In vitro Activation of MoDCs with HBVsvp
On day 7, MoDCs (2×106 cells/mL) were placed in a 12-well culture plate and checked for their immaturity by FACS analyses. One day later, the MoDCs were activated by either HBVsvp, E. coli lipopolysaccharide (LPS) (1 μg/mL), HBVsvp + LPS or adding nothing as a negative control. On day 9, MoDCs were harvested, extensively washed, and measured for expression of activating markers by FACS analyses.
Flow Cytometric Analysis for MoDCs
MoDCs cells (2×105) were resuspended in FACS buffer (0.5% BSA-PBS) and stained with either anti-CD11c, anti-CD86, or anti-HLA-DR (BD Bioscience) on for 30 min on ice in dark. Cells were centrifuged at 2000 rpm for 3 min and washed twice with FACS buffer. Unstained cells were used for determination of the fluorescence baseline. All analyses were performed on a BD FACS Calibur™ flow cytometer and analyzed using Cell Quest Pro software (Beckton Dickinson, USA).
Th1/Tc Polarization Assessment
Among the non-adherent PBMCs, autologous T cells were determined by FACS analysis using anti-CD4 or anti-CD8 (BD Bioscience). The T cell polarization capacity of the MoDCs was determined using autologous T cells as responder T cells, which were co-cultured with MoDCs. Briefly, MoDCs pulsed with HBVsvp were co-cultured with autologous T cells at a MoDCs: T cells ratio of 1:5 in 24-well plates in complete RPMI1640 medium and incubated for 3 days. T cells were cultured alone as a control. On day 4, T cells from each well were detected T cells subsets.
Detection of HBV-Specific-CTL Cytotoxicity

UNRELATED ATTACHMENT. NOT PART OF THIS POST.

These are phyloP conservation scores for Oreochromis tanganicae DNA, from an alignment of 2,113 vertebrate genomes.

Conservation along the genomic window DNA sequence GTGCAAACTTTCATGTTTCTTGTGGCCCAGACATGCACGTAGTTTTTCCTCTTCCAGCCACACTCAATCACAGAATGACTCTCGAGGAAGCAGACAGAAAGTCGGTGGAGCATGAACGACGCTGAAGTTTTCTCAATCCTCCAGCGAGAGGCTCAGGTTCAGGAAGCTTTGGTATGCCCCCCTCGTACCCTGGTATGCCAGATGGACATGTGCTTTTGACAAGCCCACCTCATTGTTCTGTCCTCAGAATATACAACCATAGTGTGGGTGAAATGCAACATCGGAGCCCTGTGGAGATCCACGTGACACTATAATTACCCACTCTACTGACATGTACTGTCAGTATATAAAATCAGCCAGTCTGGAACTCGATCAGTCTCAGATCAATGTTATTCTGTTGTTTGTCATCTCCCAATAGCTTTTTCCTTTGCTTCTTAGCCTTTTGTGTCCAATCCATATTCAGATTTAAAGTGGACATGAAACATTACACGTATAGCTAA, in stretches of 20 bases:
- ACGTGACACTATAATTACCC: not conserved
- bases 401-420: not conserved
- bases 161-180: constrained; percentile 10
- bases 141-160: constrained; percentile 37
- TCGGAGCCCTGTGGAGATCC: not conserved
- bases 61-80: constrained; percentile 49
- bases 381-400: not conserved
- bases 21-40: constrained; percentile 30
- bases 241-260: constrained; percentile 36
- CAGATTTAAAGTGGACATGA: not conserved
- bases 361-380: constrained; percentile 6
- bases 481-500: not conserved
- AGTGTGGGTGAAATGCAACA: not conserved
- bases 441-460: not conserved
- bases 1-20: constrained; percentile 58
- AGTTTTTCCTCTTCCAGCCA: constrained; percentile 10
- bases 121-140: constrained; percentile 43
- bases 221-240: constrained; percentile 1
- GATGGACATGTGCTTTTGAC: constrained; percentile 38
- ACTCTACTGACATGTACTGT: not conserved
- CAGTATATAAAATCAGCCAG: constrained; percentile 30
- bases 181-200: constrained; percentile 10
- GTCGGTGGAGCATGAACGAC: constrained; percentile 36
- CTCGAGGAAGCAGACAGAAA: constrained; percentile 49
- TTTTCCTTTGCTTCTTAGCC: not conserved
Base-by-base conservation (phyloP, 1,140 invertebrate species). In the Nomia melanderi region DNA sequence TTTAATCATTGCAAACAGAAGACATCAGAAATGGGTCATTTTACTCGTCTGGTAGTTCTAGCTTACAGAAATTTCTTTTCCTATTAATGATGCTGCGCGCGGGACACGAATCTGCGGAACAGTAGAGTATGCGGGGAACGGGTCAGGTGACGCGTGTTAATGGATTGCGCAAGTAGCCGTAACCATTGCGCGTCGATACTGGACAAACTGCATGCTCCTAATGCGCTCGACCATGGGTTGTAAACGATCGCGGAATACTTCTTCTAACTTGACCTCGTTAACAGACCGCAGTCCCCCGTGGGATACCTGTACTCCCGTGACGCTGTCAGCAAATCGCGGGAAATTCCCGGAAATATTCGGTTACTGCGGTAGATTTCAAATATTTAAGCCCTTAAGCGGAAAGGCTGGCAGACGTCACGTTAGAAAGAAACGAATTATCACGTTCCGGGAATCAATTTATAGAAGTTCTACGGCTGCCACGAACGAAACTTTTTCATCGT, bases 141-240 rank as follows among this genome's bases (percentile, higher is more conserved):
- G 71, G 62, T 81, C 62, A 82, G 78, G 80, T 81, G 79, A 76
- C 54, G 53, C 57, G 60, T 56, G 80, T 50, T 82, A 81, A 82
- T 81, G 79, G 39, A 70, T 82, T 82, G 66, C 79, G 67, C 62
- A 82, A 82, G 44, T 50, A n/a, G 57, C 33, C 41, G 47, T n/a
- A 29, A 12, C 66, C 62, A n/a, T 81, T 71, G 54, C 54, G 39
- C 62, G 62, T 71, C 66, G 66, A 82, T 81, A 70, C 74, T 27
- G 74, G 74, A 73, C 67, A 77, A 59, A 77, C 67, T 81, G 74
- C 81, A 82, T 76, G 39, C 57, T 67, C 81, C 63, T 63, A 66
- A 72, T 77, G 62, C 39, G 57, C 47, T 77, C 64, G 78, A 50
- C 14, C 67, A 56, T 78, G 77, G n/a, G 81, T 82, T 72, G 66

HBV-specific CTL obtained from CHB patients and healthy donors were used to evaluate cytotoxicity by FACS analysis. Cells were counted and checked for viability by trypan blue exclusion. HBV-specific CTL was used as effector cells. Since the cell line HepG2.2.15 already has an HBV genome integrated into its chromosome was used as target cells. HepG2.2.15 was labelled with HEA125 FITC (5 µL), as a specific antibody, for 30 min on ice and incubated in the dark. Target cells were washed twice in FACS buffer. Approximately 2x105 target cells and 1×106 or 2×106 effectors cells (1:5 or 1:10 ratio) were resuspended in complete RPMI medium. Cells were centrifuged for 1 min at 800 rpm, incubated at 37°C in a CO2 incubator for 5–6 hours, and then were washed twice with FACS buffer. Cells were resuspended in 200 µL FACS buffer with 1.3 µg/mL propidium iodide (PI) to stain dead cells. For instrument settings and compensations, individual FITC-labelled target cells and HBV-specific CTL were used. Analysis gates were set on the target cells and the percentage of FITC+/PI+ cells were determined using Cell Quest Pro software.
Detection of Cytokines Activity by ELISA
The cytokines (IL-4, IL-12, and IFN-γ) were measured in the culture supernatants by ELISA kits according to the manufacturer’s instructions. The actual cytokine concentrations (pg/mL) were determined using standard reagents provided by the manufacturer.
All data were analyzed by SPSS software (version 23) and summarized as the mean ± SD. ANOVA analysis was used to test for differences in marker values between normal control and chronic patient groups at different treatments. T-test was used to determine statistical differences (P<0.05 is significant).